The environment has collapsed, and is no longer able to provide enough oxygen for humans to survive. Until it can recover, humanity has moved into a set of domes that are under the control of the corporation Breathe, the sole supplier of oxygen. Bea is the daughter of two Auxiliaries, or “subs,” who struggle to earn enough to pay their oxygen bills. Quinn, from a Premium family, does not have this problem, but must face his parents’ disapproval at his friendship with Bea and their plans for his future. Alina is a member of the Resistance, labeled terrorists by Breathe, and is trying to find a way to end Breathe’s monopoly.

When circumstances drive them together on an excursion beyond the dome, they learn more than they ever expected about themselves, their society, and the true extent of Breathe’s power.

In Breathe, Sarah Crossan has created a compelling YA dystopian story. The world she has created is all too believable, and does not suffer from problems often found in other dystopian novels. The characters are multifaceted and relatable (even if they are not always likeable), although they do at times seem to accept radical shifts of their world views with limited resistance. Settings are well described, but done briefly enough that they do not interfere with the story’s fast pace. The use of present tense throughout and shifting viewpoints in each chapter also drive the story forward to the point where the reader will not want to stop.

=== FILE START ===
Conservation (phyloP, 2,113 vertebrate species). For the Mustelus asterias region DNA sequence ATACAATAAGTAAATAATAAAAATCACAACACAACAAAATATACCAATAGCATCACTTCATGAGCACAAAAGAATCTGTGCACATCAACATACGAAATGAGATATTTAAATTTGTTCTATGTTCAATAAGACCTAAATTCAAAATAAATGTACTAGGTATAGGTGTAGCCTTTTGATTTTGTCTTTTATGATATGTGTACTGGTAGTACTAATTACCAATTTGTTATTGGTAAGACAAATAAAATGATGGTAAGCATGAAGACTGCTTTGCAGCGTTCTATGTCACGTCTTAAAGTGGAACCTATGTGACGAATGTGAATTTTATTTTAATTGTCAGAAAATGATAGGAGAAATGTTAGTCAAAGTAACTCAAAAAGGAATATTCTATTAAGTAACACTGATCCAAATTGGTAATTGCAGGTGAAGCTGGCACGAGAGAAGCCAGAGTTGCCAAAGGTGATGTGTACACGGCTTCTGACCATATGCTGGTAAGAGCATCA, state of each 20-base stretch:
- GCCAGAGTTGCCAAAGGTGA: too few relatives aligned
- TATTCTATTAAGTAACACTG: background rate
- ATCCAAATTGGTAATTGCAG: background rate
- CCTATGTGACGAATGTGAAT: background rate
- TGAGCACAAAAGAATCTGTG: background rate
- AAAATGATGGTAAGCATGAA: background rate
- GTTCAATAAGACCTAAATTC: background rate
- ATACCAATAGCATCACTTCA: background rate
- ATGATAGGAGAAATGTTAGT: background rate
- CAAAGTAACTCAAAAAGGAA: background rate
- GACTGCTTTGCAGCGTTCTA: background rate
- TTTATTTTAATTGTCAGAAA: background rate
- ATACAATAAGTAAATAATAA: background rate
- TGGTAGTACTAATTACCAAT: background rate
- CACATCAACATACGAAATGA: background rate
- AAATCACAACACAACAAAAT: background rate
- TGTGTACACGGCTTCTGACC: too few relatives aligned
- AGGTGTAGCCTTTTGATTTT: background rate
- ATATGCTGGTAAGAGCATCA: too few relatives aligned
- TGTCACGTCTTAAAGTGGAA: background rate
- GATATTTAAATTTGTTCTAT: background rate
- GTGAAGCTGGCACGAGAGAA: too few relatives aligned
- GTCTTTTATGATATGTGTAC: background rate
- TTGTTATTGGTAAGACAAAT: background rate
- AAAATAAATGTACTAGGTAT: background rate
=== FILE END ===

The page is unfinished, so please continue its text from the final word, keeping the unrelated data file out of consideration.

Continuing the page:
Breathe is an excellent read, and highly recommended. The only problem is, now I need to wait a few months to read the sequel (and conclusion), Resist, which is due out on October 2.

Sunday, July 7, 2013

Review: The Water Castle

When his father suffers a debilitating stroke, Ephraim Appledore-Smith and his family leave Cambridge to move to the Water Castle, an ancestral home he has never seen in the small town of Crystal Springs, Maine. The Water Castle, so named because of the once-thriving bottled water company run by Ephraim's ancestors, is large, old, and very odd. There are countless hidden spaces, secret passages, and entire rooms that don't seem to fit. Add to that a mysterious hum and flashes of blue light, and Ephraim and his siblings are kept busy trying to fathm its secrets.

For Ephraim, though, the most important thing to find is the original source of the water, once known for its nearly magical healing powers, and possibly even the fabled Fountain of Youth itself. If he can find the healing water, he can cure his father and make his family whole once more.

Megan Frazer Blakemore's The Water Castle is a well-crafted story that weaves together several storylines into a compelling whole. During his search, Ephraim is brought together with Mallory, the daughter of the hereditary caretakers of the castle, and Will, the son of a family that hates the Appledores. Much of the story centers around their family histories and attitudes, which often seem to be in conflict with the present generation. The plot is solid and fast paced, with a satisfying conclusion. I was particularly happy that the author did not feel the need to reveal the truth about Mallory's parents, allowing the reader to realize it on his or her own (or not).

Unfortunately, while the story is quite good, I did have a problem with the writing itself. There were many spots, particularly in the first few chapters, where I would suddenly be pulled out of the story. There were some awkward phrases, but the more common issue was a case of Blakemore explicitly telling how a character was feeling or what he or she was thinking, rather than demonstrating it more indirectly. Perhaps years of concentrating on "show, don't tell" have made me overly sensitive to this, but I think it could be an issue for more casual readers, even if they do not understand why the writing sounded a bit off.

Overall a very nice story, but I feel the execution could have been better. Four out of five.